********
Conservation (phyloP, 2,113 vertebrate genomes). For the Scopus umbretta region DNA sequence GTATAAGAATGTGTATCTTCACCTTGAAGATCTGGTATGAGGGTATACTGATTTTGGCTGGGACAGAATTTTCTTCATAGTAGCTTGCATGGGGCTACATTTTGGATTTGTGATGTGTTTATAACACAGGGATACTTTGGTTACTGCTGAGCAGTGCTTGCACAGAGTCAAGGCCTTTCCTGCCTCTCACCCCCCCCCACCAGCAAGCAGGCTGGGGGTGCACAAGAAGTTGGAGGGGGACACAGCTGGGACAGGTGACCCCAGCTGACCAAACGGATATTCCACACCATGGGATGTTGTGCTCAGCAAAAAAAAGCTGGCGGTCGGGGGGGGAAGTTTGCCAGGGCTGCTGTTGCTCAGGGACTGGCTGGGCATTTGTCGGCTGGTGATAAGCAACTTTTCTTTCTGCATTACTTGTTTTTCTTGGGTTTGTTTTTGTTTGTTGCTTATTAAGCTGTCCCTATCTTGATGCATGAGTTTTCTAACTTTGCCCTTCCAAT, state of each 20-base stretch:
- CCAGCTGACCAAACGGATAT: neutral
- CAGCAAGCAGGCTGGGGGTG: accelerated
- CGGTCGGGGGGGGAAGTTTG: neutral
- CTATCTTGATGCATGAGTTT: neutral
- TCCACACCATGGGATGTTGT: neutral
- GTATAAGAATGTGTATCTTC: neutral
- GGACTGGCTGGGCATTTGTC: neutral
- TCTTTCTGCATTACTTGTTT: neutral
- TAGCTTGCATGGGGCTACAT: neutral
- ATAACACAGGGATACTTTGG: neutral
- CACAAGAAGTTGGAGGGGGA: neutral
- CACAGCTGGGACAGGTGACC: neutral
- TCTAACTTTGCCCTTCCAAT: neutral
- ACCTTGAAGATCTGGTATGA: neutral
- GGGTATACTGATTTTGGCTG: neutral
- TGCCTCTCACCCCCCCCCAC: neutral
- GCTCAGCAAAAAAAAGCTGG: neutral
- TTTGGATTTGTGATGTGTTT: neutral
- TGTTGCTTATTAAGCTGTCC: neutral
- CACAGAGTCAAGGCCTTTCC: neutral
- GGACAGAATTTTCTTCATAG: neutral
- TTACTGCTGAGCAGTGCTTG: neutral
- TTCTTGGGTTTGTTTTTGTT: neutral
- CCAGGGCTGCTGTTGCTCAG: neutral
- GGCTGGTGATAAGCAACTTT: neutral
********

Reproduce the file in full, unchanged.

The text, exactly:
Conservation (phyloP, 2,113 vertebrate genomes). For the Scopus umbretta region DNA sequence GTATAAGAATGTGTATCTTCACCTTGAAGATCTGGTATGAGGGTATACTGATTTTGGCTGGGACAGAATTTTCTTCATAGTAGCTTGCATGGGGCTACATTTTGGATTTGTGATGTGTTTATAACACAGGGATACTTTGGTTACTGCTGAGCAGTGCTTGCACAGAGTCAAGGCCTTTCCTGCCTCTCACCCCCCCCCACCAGCAAGCAGGCTGGGGGTGCACAAGAAGTTGGAGGGGGACACAGCTGGGACAGGTGACCCCAGCTGACCAAACGGATATTCCACACCATGGGATGTTGTGCTCAGCAAAAAAAAGCTGGCGGTCGGGGGGGGAAGTTTGCCAGGGCTGCTGTTGCTCAGGGACTGGCTGGGCATTTGTCGGCTGGTGATAAGCAACTTTTCTTTCTGCATTACTTGTTTTTCTTGGGTTTGTTTTTGTTTGTTGCTTATTAAGCTGTCCCTATCTTGATGCATGAGTTTTCTAACTTTGCCCTTCCAAT, state of each 20-base stretch:
- CCAGCTGACCAAACGGATAT: neutral
- CAGCAAGCAGGCTGGGGGTG: accelerated
- CGGTCGGGGGGGGAAGTTTG: neutral
- CTATCTTGATGCATGAGTTT: neutral
- TCCACACCATGGGATGTTGT: neutral
- GTATAAGAATGTGTATCTTC: neutral
- GGACTGGCTGGGCATTTGTC: neutral
- TCTTTCTGCATTACTTGTTT: neutral
- TAGCTTGCATGGGGCTACAT: neutral
- ATAACACAGGGATACTTTGG: neutral
- CACAAGAAGTTGGAGGGGGA: neutral
- CACAGCTGGGACAGGTGACC: neutral
- TCTAACTTTGCCCTTCCAAT: neutral
- ACCTTGAAGATCTGGTATGA: neutral
- GGGTATACTGATTTTGGCTG: neutral
- TGCCTCTCACCCCCCCCCAC: neutral
- GCTCAGCAAAAAAAAGCTGG: neutral
- TTTGGATTTGTGATGTGTTT: neutral
- TGTTGCTTATTAAGCTGTCC: neutral
- CACAGAGTCAAGGCCTTTCC: neutral
- GGACAGAATTTTCTTCATAG: neutral
- TTACTGCTGAGCAGTGCTTG: neutral
- TTCTTGGGTTTGTTTTTGTT: neutral
- CCAGGGCTGCTGTTGCTCAG: neutral
- GGCTGGTGATAAGCAACTTT: neutral